Saturday, November 25, 2017

Gene Mutation Discovered in Dogs that Leads to Intervertebral Disc Disease

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For many years, the common genetic disease called intervertebral disc disease was a mystery to veterinarians. This diseased caused many smaller dogs with short legs to have back pain and paralysis in their back legs making it difficult to walk. Researchers at the University of California have discovered the mutation to a disease called chondrodystropy which is a skeletal disorder. Dogs with this disease tend to have shorter legs and their intervertebral disc tend to be abnormal compared to others. This genetic mutation was very similar to the mutation in dogs who suffered from intervertebral disc disease. The geneticist, Danika Brannasch, has discovered an abnormality on chromosome 12 in dogs with intervertebral disc disease which was later linked to abnormal bone growth.  
The research team were also able to look at the DNA in dogs with this genetic mutation and found that a particular region was implicated. Several other dogs were studied and found to have the same implicated DNA. It was discovered by Emily Brown that there was a FGR4 retrogene insertion in the gene that caused this disease. This is said to play an important role in development, dogs and humans. When the FGR4 is mutated, it leads to this intervertebral disc disease in dogs and can lead to dwarfism in humans.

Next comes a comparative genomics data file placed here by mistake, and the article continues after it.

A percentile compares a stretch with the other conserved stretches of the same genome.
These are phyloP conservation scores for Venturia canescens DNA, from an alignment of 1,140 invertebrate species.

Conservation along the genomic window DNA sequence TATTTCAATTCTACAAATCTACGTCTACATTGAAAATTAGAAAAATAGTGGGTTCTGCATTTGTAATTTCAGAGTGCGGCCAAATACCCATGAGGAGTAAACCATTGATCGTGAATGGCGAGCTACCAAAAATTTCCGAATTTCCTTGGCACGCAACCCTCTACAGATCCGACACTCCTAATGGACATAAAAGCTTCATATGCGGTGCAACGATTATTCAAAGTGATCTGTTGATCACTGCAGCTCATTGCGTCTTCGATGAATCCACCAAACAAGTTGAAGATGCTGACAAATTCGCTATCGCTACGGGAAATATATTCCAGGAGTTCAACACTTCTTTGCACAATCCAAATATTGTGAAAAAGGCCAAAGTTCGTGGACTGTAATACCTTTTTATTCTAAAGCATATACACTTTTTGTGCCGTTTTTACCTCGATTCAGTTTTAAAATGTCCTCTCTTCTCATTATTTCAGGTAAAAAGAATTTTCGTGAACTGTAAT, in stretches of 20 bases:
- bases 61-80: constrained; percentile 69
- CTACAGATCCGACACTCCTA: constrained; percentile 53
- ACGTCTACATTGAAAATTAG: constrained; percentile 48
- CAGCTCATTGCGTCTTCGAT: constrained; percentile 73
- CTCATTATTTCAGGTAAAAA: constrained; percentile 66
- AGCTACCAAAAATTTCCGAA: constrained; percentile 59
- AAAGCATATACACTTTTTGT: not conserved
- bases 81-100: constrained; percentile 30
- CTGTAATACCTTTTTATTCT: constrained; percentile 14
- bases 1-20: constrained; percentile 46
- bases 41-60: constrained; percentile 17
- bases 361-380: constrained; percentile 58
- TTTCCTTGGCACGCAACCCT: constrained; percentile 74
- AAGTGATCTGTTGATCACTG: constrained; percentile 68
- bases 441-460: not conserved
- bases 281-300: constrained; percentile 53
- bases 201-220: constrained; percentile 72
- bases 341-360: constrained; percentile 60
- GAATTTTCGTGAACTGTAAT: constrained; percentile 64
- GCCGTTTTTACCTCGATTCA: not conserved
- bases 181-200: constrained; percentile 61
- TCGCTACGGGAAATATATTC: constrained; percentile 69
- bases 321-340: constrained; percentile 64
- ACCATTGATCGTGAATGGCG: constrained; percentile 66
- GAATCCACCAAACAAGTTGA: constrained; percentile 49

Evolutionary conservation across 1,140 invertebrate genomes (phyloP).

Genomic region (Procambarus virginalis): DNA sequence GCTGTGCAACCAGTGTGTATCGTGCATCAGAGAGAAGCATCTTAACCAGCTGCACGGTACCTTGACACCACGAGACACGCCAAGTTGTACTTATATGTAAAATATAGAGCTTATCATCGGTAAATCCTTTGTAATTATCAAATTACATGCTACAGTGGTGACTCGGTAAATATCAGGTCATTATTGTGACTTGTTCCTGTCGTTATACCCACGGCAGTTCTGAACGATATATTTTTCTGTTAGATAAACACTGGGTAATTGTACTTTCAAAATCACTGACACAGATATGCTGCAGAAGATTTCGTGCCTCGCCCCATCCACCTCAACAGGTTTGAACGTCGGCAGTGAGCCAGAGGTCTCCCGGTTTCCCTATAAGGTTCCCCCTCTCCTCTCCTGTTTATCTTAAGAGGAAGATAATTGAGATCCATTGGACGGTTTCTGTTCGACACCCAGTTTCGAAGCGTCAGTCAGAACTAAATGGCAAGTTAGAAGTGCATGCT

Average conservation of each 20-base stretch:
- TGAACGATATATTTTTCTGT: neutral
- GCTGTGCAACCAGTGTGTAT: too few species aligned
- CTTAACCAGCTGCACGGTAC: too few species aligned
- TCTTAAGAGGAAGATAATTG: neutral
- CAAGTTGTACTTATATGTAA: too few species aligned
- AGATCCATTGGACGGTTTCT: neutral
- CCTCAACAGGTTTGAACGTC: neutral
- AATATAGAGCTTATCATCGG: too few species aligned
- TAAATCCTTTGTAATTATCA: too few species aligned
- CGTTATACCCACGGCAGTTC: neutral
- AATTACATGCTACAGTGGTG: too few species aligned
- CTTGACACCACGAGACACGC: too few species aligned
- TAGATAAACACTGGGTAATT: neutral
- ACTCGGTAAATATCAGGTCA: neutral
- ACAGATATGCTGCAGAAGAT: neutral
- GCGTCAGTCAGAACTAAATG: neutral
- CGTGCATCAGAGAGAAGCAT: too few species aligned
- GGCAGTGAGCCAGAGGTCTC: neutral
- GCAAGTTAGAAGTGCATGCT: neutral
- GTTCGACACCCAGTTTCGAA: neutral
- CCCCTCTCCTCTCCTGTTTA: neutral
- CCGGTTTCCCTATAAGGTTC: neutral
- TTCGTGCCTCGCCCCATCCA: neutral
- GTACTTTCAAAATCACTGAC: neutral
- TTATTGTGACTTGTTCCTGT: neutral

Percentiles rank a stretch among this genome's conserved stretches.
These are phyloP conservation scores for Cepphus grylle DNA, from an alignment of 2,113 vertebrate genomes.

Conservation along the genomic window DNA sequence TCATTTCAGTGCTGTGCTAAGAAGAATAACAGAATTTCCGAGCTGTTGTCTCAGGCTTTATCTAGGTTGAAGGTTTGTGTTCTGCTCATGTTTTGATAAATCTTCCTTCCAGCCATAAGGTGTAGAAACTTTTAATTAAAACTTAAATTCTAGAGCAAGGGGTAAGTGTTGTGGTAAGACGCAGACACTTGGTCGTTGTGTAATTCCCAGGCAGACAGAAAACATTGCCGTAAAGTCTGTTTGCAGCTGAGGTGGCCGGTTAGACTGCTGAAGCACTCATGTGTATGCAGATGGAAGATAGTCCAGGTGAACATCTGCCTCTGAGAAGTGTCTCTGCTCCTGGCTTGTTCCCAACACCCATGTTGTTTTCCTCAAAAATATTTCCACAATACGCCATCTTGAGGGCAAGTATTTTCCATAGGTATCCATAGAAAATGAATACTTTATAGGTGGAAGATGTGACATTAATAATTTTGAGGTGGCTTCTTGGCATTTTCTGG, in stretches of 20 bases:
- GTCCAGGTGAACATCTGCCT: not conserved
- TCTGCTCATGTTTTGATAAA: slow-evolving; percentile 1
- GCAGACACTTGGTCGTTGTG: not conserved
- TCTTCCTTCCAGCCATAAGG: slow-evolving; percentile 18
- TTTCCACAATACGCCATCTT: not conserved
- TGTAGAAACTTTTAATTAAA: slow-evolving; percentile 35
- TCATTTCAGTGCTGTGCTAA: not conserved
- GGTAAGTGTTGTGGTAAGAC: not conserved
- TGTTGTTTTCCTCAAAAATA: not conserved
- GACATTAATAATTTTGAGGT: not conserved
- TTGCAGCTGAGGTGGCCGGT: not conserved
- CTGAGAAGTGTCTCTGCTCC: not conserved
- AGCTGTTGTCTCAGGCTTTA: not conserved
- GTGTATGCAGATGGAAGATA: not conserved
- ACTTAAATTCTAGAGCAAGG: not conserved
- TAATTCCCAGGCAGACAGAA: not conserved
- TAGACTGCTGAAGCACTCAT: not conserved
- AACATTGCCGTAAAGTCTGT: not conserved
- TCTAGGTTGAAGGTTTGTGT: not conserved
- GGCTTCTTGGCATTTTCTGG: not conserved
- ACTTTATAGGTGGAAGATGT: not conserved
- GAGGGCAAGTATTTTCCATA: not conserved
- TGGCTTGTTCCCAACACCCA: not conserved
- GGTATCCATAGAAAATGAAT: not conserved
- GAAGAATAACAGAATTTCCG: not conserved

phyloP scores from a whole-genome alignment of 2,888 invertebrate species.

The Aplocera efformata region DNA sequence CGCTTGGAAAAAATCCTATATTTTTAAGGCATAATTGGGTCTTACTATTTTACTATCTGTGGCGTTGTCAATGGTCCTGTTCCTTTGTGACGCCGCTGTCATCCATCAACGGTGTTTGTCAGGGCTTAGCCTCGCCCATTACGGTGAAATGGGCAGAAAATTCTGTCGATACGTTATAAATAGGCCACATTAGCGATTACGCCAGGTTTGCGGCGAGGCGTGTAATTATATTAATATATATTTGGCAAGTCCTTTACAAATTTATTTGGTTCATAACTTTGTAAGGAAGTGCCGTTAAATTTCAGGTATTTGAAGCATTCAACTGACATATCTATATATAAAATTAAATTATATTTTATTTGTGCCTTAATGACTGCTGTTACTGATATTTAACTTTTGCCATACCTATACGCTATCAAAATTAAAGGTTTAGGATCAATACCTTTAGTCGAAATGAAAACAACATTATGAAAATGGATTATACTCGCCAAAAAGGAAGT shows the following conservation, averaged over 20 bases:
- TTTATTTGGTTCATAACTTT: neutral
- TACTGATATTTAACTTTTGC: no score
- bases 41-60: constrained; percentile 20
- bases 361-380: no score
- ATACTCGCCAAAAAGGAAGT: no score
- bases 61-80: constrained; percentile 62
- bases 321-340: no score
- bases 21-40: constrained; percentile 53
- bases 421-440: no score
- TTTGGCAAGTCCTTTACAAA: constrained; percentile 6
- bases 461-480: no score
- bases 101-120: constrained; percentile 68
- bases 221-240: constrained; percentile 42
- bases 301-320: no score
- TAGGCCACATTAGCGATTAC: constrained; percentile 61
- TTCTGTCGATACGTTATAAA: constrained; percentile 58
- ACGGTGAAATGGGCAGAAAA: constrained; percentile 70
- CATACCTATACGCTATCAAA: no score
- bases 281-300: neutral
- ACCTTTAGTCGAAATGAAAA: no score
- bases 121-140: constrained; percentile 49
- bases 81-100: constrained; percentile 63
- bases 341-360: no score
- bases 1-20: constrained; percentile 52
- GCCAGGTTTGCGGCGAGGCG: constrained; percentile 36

This is an interesting discovery and can be used to help breeders and veterinarians manage the risk of this disease in dogs. The pain caused by this disease in smaller dogs can be better managed since veterinarians know the location of the mutation and can develop new methods to help these dogs with the pain they endure from this disease. Reducing the pain will allow these dogs to live a better life and maybe with the right therapy, gain some mobility in their back legs. 

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